Confession: I Don’t Like Cooking For My KidsRebekah Kuschmider
I like cooking. I’d like it more if I had more than 12 square inches of counter space for prep but I do like cooking. For me, part of the the pleasure of cooking is envisioning sitting down and eating the meal. I picture the look of it on the plate, the moment of relaxation when I take my seat, I think of the flavors in the food. It’s a sweet anticipation of a reward for work done well.
But my anticipation, and my actual enjoyment of my food, is shot to hell by the reality of eating with my kids.
My son doesn’t like to eat. If it were up to him he’d survive on juice boxes and Pirate’s Booty consumed on the fly. Siting at a table and enjoying food and communing with friends or family cramps his active style. To make matters worse, he’s a picky eater and everything I put down in front of him turns into a protracted negotiating point over what he has to eat and how much. Even a fast food burger has to be disassembled to remove any offending pickles. Once he deigns to eat, he vacuums up his portion and leaps out of his seat to get to a treat or second cup of milk, often before I’ve had more than three bites. Then I end up lecturing him about patience and manners in that way that makes me hate the sound of my own voice.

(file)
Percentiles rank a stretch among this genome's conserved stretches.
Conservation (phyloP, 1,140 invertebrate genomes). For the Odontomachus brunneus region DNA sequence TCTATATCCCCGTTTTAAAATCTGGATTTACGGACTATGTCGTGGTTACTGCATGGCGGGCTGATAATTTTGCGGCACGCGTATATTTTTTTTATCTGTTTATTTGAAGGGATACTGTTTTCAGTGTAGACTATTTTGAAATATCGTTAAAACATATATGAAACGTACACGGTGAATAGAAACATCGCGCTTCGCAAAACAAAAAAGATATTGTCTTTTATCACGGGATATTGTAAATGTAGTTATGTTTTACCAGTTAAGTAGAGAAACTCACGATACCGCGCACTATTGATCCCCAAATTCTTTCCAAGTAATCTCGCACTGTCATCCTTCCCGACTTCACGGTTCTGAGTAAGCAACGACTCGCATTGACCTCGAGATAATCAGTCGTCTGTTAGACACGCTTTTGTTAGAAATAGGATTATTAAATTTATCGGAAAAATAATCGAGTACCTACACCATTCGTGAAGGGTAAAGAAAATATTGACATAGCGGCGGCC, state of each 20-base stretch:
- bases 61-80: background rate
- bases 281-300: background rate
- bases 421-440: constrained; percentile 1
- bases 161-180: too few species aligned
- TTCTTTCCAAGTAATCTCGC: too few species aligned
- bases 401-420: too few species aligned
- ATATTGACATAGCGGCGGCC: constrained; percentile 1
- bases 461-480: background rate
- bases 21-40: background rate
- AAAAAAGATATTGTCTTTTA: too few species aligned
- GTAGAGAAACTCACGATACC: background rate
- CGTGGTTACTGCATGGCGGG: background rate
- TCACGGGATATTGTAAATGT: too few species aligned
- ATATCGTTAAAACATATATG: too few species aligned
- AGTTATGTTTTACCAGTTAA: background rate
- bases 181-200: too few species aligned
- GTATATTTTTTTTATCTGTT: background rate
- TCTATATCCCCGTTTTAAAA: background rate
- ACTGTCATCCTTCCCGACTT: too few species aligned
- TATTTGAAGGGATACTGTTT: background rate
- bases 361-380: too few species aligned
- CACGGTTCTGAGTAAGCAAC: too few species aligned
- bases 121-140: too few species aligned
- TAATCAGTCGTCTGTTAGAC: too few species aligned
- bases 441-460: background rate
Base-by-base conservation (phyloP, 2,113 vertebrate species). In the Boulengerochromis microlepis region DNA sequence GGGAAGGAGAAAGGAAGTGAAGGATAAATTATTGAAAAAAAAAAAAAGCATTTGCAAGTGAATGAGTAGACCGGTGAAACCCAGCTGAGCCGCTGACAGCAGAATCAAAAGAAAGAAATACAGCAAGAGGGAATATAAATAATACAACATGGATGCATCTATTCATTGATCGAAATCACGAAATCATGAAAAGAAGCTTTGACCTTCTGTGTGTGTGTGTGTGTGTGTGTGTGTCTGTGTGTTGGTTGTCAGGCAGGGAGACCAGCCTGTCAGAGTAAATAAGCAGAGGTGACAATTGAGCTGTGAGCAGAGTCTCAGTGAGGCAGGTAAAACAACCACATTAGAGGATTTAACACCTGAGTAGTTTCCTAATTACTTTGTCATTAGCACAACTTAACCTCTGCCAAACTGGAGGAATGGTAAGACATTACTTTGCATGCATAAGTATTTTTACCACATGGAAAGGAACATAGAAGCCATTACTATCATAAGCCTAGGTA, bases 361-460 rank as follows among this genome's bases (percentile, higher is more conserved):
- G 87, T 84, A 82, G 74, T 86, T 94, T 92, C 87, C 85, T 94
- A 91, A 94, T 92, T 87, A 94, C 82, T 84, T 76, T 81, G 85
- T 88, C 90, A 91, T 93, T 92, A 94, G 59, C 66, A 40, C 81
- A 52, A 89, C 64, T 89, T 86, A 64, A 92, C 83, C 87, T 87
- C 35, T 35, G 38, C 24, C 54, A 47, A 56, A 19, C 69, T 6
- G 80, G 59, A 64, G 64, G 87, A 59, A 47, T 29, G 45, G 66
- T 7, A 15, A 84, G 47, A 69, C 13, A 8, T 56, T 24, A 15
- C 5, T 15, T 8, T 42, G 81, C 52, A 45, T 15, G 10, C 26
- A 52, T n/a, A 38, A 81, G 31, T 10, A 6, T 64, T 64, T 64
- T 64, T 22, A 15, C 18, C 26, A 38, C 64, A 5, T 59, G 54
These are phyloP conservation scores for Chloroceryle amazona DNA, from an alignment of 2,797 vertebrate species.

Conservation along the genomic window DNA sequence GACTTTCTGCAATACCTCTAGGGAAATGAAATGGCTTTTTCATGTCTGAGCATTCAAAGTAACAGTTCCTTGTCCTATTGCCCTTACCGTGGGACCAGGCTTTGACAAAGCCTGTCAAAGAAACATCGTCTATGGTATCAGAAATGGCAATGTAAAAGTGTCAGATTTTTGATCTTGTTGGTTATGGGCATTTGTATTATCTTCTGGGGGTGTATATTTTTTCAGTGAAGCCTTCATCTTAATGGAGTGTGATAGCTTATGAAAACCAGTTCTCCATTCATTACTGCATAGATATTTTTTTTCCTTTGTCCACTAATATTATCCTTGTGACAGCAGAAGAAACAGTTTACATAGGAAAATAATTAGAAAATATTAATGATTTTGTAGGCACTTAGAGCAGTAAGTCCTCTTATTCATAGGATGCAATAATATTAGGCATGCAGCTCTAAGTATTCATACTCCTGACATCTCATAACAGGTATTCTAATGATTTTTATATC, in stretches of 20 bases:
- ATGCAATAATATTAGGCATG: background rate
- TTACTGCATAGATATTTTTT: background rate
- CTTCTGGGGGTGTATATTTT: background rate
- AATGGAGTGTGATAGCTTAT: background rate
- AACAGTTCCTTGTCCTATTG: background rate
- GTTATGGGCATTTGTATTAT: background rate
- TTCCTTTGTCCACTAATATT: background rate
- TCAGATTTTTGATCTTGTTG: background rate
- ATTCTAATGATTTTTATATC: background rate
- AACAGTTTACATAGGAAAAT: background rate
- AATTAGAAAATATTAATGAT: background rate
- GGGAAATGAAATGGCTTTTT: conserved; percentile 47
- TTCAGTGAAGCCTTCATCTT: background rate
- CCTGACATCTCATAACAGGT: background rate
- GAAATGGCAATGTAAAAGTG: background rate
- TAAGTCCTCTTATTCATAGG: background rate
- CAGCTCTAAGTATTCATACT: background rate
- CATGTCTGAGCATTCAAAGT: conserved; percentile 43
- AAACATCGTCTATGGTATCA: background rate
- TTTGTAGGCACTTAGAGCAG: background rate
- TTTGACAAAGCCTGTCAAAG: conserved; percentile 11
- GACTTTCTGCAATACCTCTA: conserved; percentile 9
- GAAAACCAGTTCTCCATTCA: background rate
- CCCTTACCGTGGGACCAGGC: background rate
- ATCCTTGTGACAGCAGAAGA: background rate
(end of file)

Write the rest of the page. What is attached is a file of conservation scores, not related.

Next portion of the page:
My baby, on the other hand, likes food. Particularly food on my plate. She sits at my right hand in her high chair screeching like a seagull and reaching for my fork as it makes progress toward my mouth. She drops her cup in way that make it leak so I need to stop eating to deal with it before the mess spreads. And she won’t let me wipe her hands or face so I often wear more of the meal than her brother actually consumed.
So, tell me. Is there anything about this scenario that inspires you to cook lovingly for these people? Or do you want to toss chicken fingers at them and hope for minimal whining?
I persist in cooking for my kids because its the right thing to do. But it’s a joyless venture. I feel weary the whole time I’m getting the food ready and I feel wearier when I sit down and brace for the first “Mommy, can I have…” of the meal. I tell myself that I’m laying a foundation and eventually my son’s palate will improve and they’ll both learn table manners and we can be pleasant dinner companions. But until that day, I really don’t like cooking for my kids.
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